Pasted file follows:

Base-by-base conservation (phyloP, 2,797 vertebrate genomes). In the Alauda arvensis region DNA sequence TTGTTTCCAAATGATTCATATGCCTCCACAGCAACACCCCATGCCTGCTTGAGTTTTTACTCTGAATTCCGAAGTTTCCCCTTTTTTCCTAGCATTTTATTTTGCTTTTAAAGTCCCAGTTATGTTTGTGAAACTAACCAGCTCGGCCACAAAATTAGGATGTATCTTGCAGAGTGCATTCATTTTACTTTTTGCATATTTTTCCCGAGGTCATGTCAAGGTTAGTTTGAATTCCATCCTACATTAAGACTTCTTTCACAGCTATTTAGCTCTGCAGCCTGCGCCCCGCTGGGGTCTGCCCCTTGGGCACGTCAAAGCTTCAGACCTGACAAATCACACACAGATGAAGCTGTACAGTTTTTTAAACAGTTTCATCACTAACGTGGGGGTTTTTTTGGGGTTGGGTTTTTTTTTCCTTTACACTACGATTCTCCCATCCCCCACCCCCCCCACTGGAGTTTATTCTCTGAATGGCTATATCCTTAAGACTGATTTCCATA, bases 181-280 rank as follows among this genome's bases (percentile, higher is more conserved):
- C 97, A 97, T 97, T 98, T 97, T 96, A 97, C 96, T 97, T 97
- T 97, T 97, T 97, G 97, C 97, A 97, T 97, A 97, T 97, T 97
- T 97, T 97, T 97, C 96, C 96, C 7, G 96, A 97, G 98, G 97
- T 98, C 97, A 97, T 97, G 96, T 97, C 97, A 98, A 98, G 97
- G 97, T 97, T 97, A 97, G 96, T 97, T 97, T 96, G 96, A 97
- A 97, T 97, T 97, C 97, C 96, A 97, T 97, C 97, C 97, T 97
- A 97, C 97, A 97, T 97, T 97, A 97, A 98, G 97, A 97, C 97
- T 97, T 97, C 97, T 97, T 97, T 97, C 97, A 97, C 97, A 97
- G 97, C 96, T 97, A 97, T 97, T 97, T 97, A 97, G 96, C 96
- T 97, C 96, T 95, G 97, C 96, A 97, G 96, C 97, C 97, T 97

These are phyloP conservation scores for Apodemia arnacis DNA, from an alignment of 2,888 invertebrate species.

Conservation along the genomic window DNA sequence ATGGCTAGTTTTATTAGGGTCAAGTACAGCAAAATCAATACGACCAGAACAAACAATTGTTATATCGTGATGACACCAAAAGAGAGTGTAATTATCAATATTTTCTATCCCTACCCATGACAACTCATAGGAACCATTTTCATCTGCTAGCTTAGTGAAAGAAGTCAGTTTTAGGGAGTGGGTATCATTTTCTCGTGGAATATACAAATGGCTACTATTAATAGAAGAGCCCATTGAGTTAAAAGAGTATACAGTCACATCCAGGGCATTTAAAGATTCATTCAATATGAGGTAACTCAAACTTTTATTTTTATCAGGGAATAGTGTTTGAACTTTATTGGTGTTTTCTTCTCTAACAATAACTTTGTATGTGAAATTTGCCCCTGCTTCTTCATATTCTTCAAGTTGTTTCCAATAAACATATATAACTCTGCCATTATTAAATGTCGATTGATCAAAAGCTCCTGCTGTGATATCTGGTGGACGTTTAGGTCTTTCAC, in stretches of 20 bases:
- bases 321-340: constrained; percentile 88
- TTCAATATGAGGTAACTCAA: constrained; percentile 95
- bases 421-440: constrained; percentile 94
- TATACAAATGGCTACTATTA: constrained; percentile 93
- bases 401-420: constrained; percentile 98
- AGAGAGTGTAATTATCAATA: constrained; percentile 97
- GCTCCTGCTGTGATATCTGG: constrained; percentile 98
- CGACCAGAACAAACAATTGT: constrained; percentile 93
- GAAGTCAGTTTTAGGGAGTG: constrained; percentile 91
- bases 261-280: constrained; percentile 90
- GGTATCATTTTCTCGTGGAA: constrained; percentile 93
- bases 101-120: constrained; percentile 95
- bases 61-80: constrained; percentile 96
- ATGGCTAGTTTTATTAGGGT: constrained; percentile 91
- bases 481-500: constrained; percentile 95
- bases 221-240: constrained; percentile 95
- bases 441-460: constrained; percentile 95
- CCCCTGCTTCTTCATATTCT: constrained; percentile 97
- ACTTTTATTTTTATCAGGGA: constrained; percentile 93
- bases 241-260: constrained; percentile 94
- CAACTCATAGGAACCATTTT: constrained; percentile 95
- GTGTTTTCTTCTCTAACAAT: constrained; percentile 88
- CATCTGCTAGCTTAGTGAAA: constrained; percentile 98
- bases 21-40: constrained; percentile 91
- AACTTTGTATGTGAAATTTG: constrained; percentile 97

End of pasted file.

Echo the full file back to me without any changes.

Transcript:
Base-by-base conservation (phyloP, 2,797 vertebrate genomes). In the Alauda arvensis region DNA sequence TTGTTTCCAAATGATTCATATGCCTCCACAGCAACACCCCATGCCTGCTTGAGTTTTTACTCTGAATTCCGAAGTTTCCCCTTTTTTCCTAGCATTTTATTTTGCTTTTAAAGTCCCAGTTATGTTTGTGAAACTAACCAGCTCGGCCACAAAATTAGGATGTATCTTGCAGAGTGCATTCATTTTACTTTTTGCATATTTTTCCCGAGGTCATGTCAAGGTTAGTTTGAATTCCATCCTACATTAAGACTTCTTTCACAGCTATTTAGCTCTGCAGCCTGCGCCCCGCTGGGGTCTGCCCCTTGGGCACGTCAAAGCTTCAGACCTGACAAATCACACACAGATGAAGCTGTACAGTTTTTTAAACAGTTTCATCACTAACGTGGGGGTTTTTTTGGGGTTGGGTTTTTTTTTCCTTTACACTACGATTCTCCCATCCCCCACCCCCCCCACTGGAGTTTATTCTCTGAATGGCTATATCCTTAAGACTGATTTCCATA, bases 181-280 rank as follows among this genome's bases (percentile, higher is more conserved):
- C 97, A 97, T 97, T 98, T 97, T 96, A 97, C 96, T 97, T 97
- T 97, T 97, T 97, G 97, C 97, A 97, T 97, A 97, T 97, T 97
- T 97, T 97, T 97, C 96, C 96, C 7, G 96, A 97, G 98, G 97
- T 98, C 97, A 97, T 97, G 96, T 97, C 97, A 98, A 98, G 97
- G 97, T 97, T 97, A 97, G 96, T 97, T 97, T 96, G 96, A 97
- A 97, T 97, T 97, C 97, C 96, A 97, T 97, C 97, C 97, T 97
- A 97, C 97, A 97, T 97, T 97, A 97, A 98, G 97, A 97, C 97
- T 97, T 97, C 97, T 97, T 97, T 97, C 97, A 97, C 97, A 97
- G 97, C 96, T 97, A 97, T 97, T 97, T 97, A 97, G 96, C 96
- T 97, C 96, T 95, G 97, C 96, A 97, G 96, C 97, C 97, T 97

These are phyloP conservation scores for Apodemia arnacis DNA, from an alignment of 2,888 invertebrate species.

Conservation along the genomic window DNA sequence ATGGCTAGTTTTATTAGGGTCAAGTACAGCAAAATCAATACGACCAGAACAAACAATTGTTATATCGTGATGACACCAAAAGAGAGTGTAATTATCAATATTTTCTATCCCTACCCATGACAACTCATAGGAACCATTTTCATCTGCTAGCTTAGTGAAAGAAGTCAGTTTTAGGGAGTGGGTATCATTTTCTCGTGGAATATACAAATGGCTACTATTAATAGAAGAGCCCATTGAGTTAAAAGAGTATACAGTCACATCCAGGGCATTTAAAGATTCATTCAATATGAGGTAACTCAAACTTTTATTTTTATCAGGGAATAGTGTTTGAACTTTATTGGTGTTTTCTTCTCTAACAATAACTTTGTATGTGAAATTTGCCCCTGCTTCTTCATATTCTTCAAGTTGTTTCCAATAAACATATATAACTCTGCCATTATTAAATGTCGATTGATCAAAAGCTCCTGCTGTGATATCTGGTGGACGTTTAGGTCTTTCAC, in stretches of 20 bases:
- bases 321-340: constrained; percentile 88
- TTCAATATGAGGTAACTCAA: constrained; percentile 95
- bases 421-440: constrained; percentile 94
- TATACAAATGGCTACTATTA: constrained; percentile 93
- bases 401-420: constrained; percentile 98
- AGAGAGTGTAATTATCAATA: constrained; percentile 97
- GCTCCTGCTGTGATATCTGG: constrained; percentile 98
- CGACCAGAACAAACAATTGT: constrained; percentile 93
- GAAGTCAGTTTTAGGGAGTG: constrained; percentile 91
- bases 261-280: constrained; percentile 90
- GGTATCATTTTCTCGTGGAA: constrained; percentile 93
- bases 101-120: constrained; percentile 95
- bases 61-80: constrained; percentile 96
- ATGGCTAGTTTTATTAGGGT: constrained; percentile 91
- bases 481-500: constrained; percentile 95
- bases 221-240: constrained; percentile 95
- bases 441-460: constrained; percentile 95
- CCCCTGCTTCTTCATATTCT: constrained; percentile 97
- ACTTTTATTTTTATCAGGGA: constrained; percentile 93
- bases 241-260: constrained; percentile 94
- CAACTCATAGGAACCATTTT: constrained; percentile 95
- GTGTTTTCTTCTCTAACAAT: constrained; percentile 88
- CATCTGCTAGCTTAGTGAAA: constrained; percentile 98
- bases 21-40: constrained; percentile 91
- AACTTTGTATGTGAAATTTG: constrained; percentile 97